A marathon trial involving one of the most high-profile Swiss bankers has opened in Germany.This content was published on January 21, 2004 - 08:12
Josef Ackermann, the chief executive of Deutsche Bank, is appearing before a Düsseldorf court on charges of committing a breach of trust.
The case - which has been described as the most significant business trial in Germany’s post-war history - is likely to have wide-ranging consequences for boardroom practices in the country.
And for Ackermann, considered one of the Swiss banking industry’s leading exports, it is the start of what is expected to be a gruelling six-month legal process.
The banker faces no fewer than 40 court appointments, consuming an average of two days per week of the banker’s time.
Apart from adding to the daily burden of running one of Europe’s biggest banks, the case is also a potential blight on what has long been regarded as an exemplary career.
The 55-year-old is a former board member of the German engineering and telecommunications giant, Mannesmann. He is one of six former senior executives and directors to go on trial.
They are charged with breach of trust over the way bonuses were awarded to board members of Mannesman, in a hostile takeover of the firm by Britain’s Vodafone in 2000.
They are accused of unlawfully granting over SFr90 million in “appreciation awards” and accelerated pensions to Mannesmann executives.
There is no suggestion that Ackermann profited personally from the deal - the key question is whether he and other Mannesmann executives abused their duty to protect the company’s assets and the interests of its shareholders.
The buyout, worth €178 billion (SFr280 billion) - helped boost Vodafone's global expansion, but some in Germany saw the takeover as the demise of a long-standing industrial icon.
Prosecutors are particularly interested in why Klaus Esser, the then chief of Mannesmann, pocketed some SFr45 million in awards, even though he had opposed the Vodafone takeover.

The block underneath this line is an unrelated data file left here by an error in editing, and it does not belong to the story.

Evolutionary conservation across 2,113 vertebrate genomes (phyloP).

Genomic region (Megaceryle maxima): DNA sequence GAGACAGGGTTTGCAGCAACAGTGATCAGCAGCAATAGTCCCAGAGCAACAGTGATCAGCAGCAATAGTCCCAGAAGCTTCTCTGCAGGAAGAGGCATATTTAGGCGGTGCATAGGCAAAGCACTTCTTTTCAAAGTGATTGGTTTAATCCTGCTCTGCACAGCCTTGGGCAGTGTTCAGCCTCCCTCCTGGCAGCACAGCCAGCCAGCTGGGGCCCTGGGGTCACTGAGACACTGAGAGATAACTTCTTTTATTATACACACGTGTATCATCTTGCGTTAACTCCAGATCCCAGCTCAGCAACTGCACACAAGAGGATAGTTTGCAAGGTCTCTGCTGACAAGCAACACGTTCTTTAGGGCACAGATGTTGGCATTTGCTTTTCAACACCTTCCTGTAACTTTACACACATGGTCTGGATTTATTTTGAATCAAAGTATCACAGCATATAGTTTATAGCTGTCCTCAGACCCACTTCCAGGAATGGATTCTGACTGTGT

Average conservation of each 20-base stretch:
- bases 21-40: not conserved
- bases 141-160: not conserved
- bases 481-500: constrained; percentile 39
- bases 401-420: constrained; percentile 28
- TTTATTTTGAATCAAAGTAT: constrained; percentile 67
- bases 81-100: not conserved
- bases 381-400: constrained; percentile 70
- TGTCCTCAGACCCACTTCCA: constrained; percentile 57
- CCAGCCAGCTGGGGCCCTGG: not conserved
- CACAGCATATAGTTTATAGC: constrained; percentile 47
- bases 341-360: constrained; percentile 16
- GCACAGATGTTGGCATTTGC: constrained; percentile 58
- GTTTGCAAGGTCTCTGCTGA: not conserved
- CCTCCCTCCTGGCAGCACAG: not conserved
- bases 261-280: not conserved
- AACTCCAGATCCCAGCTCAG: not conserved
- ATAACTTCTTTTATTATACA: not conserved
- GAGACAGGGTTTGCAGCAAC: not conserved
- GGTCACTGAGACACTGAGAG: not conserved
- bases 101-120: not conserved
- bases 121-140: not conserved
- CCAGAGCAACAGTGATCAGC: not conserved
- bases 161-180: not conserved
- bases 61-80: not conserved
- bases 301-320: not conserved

There are six other specific accusations, each of which experts say will hinge on the court’s interpretation of a paragraph within the German criminal code.
This relates to the definition of breach of trust, a failure to carry out a “fiduciary duty”.
There is widespread legal disagreement over what the term implies.
If found guilty, Ackermann faces up to ten years of imprisonment and the end of his banking career in Germany.
Recently dubbed by Germany’s “Der Spiegel” magazine "the banker with Robert Redford’s smile", Ackermann has built his reputation as an “American-style” executive.
Born in Mels in canton St Gallen, Ackermann was awarded a doctorate in social science and economics at the University of St Gallen, before joining Credit Suisse in 1977, working in the United States, Zurich and London.
He became chief executive in 1993, losing his position when the bank restructured in 1996.
Since joining Deutsche Bank in the same year and rising to chief executive in 2002, Ackermann has become one of Germany’s leading corporate figures.
“He is an industry champion at a time when Germany’s banks are struggling to make money in a market awash with bad debts and structural obstacles,” the Financial Times wrote last week.
Ackermann said recently that the trial would create an image problem for both himself and Germany.
swissinfo, Jacob Greber in Zurich
Josef Ackermann, 55, is the chief executive and chairman of Deutsche Bank. He is accused of committing a breach of trust.
The case is likely to have wide-ranging consequences for German corporate practices.
The trial relates to a hostile takeover by Britain’s Vodafone of the German industrial conglomerate, Mannesmann, in 2000.
Ackermann and five other former executives at Mannesmann are accused of failing to act in the interests of shareholders when they approved the takeover.
The case will focus on some SFr90 million paid to Mannesmann executives as “appreciation awards” following the SFr280 billion takeover.
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